It will: it will become a solid mass, permanently protuberant, its inanity irreparable.

If the French Revolution were to recur eternally, French historians would be less proud of Robespierre. But because they .deal with something that will not return, the bloody years of the Revolution have turned into mere words, theories, and discussions, have become lighter than feathers, frightening no one. There is an infinite difference between a Robespierre who occurs only once in history and a Robespierre who eternally returns, chopping off French heads.

Let us therefore agree that the idea of eternal return implies a perspective from which things appear other than as we know them: theyappear without the mitigating circumstance of their transitory nature. This mitigating circumstance prevents us from coming to a verdict. For how can we condemn something that is ephemeral, in transit? In the sunset of dissolution, everything is illuminated by the aura of nostalgia, even the guillotine.

Not long ago, I caught myself experiencing a most incredible sensation. Leafing through a book on Hitler, I was touched by some of his portraits: they reminded me of my childhood. I grew up during the war; several members of my family perished in Hitler's concentration camps; but what were their deaths compared with the memories of a lost period in my life, a period that would never return?

This reconciliation with Hitler reveals the profound moral perversity of a world that rests essentially on the nonexistence of return, for in this world everything is pardoned in advance and therefore everything cynically permitted.


Two


If every second of our lives recurs an infinite number of times, we are nailed to eternity as Jesus Christ was nailed to the cross. It is a terrifying prospect. In the world of eternal return the weight of unbearable responsibility lies heavy on every move we make. That is why Nietzsche called the idea of eternal return the heaviest of burdens (das schwerste Gewicht).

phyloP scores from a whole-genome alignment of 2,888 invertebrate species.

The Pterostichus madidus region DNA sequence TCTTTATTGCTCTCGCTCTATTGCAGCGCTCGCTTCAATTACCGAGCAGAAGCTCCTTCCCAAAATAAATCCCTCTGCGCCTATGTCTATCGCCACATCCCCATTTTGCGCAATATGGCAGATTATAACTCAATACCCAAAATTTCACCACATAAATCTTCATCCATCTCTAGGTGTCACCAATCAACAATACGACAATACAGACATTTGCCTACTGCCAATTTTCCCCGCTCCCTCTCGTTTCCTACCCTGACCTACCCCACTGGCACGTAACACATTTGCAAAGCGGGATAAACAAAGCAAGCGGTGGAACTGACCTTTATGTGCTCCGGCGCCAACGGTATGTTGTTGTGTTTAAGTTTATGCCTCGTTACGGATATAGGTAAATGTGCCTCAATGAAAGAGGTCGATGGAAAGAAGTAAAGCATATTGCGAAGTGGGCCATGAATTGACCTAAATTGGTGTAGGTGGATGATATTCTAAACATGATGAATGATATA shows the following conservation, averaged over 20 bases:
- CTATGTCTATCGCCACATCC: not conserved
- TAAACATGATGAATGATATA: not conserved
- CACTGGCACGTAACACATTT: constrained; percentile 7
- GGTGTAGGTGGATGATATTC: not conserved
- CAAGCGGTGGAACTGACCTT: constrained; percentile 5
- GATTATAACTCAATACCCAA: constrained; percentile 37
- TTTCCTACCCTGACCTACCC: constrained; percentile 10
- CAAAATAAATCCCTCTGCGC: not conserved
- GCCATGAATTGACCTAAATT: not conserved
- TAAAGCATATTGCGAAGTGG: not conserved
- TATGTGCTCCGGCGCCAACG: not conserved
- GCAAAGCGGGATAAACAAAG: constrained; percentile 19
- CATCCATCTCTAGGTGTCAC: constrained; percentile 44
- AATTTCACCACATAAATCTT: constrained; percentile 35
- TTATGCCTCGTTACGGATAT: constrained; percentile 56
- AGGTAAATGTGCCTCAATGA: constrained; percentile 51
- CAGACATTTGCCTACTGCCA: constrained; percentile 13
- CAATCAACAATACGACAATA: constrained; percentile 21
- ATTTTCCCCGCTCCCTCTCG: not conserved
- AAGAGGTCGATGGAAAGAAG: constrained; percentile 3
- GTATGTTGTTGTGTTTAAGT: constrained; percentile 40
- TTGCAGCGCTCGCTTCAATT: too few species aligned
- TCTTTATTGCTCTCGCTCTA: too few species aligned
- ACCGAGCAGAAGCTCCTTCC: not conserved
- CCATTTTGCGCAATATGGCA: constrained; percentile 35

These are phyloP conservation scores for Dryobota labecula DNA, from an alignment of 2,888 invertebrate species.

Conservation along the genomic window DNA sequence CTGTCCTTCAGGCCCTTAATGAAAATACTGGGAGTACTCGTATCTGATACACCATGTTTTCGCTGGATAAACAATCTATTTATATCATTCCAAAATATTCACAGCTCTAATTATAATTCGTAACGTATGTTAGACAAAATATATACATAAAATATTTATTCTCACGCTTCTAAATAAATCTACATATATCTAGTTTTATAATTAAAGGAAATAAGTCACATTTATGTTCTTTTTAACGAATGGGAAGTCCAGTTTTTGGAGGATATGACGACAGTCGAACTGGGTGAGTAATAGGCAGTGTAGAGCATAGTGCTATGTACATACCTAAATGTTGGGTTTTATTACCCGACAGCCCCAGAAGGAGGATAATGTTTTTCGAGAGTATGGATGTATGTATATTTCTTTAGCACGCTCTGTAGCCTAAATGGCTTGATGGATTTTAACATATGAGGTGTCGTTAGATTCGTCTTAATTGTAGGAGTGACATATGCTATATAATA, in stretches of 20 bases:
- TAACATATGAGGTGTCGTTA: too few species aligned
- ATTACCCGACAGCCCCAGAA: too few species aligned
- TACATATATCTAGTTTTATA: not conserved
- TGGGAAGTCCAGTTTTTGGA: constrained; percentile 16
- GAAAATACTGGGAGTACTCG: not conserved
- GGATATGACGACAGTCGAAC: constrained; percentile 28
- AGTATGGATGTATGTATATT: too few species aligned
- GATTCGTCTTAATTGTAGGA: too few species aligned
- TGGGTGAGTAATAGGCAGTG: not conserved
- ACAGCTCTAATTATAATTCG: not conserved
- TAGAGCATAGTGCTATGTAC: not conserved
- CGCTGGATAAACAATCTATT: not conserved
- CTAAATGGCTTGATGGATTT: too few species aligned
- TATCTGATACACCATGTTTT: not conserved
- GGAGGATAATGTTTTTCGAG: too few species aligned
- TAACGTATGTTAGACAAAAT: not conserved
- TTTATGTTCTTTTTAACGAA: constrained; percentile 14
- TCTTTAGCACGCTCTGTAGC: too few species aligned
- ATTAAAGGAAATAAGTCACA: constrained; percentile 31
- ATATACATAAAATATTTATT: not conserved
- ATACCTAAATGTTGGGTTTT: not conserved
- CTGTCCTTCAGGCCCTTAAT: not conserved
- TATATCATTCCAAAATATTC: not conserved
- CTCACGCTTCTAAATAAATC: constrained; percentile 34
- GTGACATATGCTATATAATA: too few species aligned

If eternal return is the heaviest of burdens, then our lives can stand out against it in all their splendid lightness.

But is heaviness truly deplorable and lightness splendid?

The heaviest of burdens crushes us, we sink beneath it, it pins us to the ground. But in the love poetry of every age, the woman longs to be weighed down by the man's body. The heaviest of burdens is therefore simultaneously an image of life's most intense fulfillment. The heavier the burden, the closer our lives come to the earth, the more real and truthful they become.

Conversely, the absolute absence of a burden causes man to be lighter than air, to soar into the heights, take leave of the earth and his earthly being, and become only half real, his movements as free as they are insignificant.

What then shall we choose? Weight or lightness?

Parmenides posed this very question in the sixth century before Christ. He saw the world divided into pairs of opposites: light/darkness, fineness/coarseness, warmth/cold, being/nonbeing. One half of the opposition he called positive (light, fineness, warmth, being), the other negative. We might find this division into positive and negative poles childishly simple except for one difficulty: which one is positive, weight or lightness?

Parmenides responded: lightness is positive, weight negative.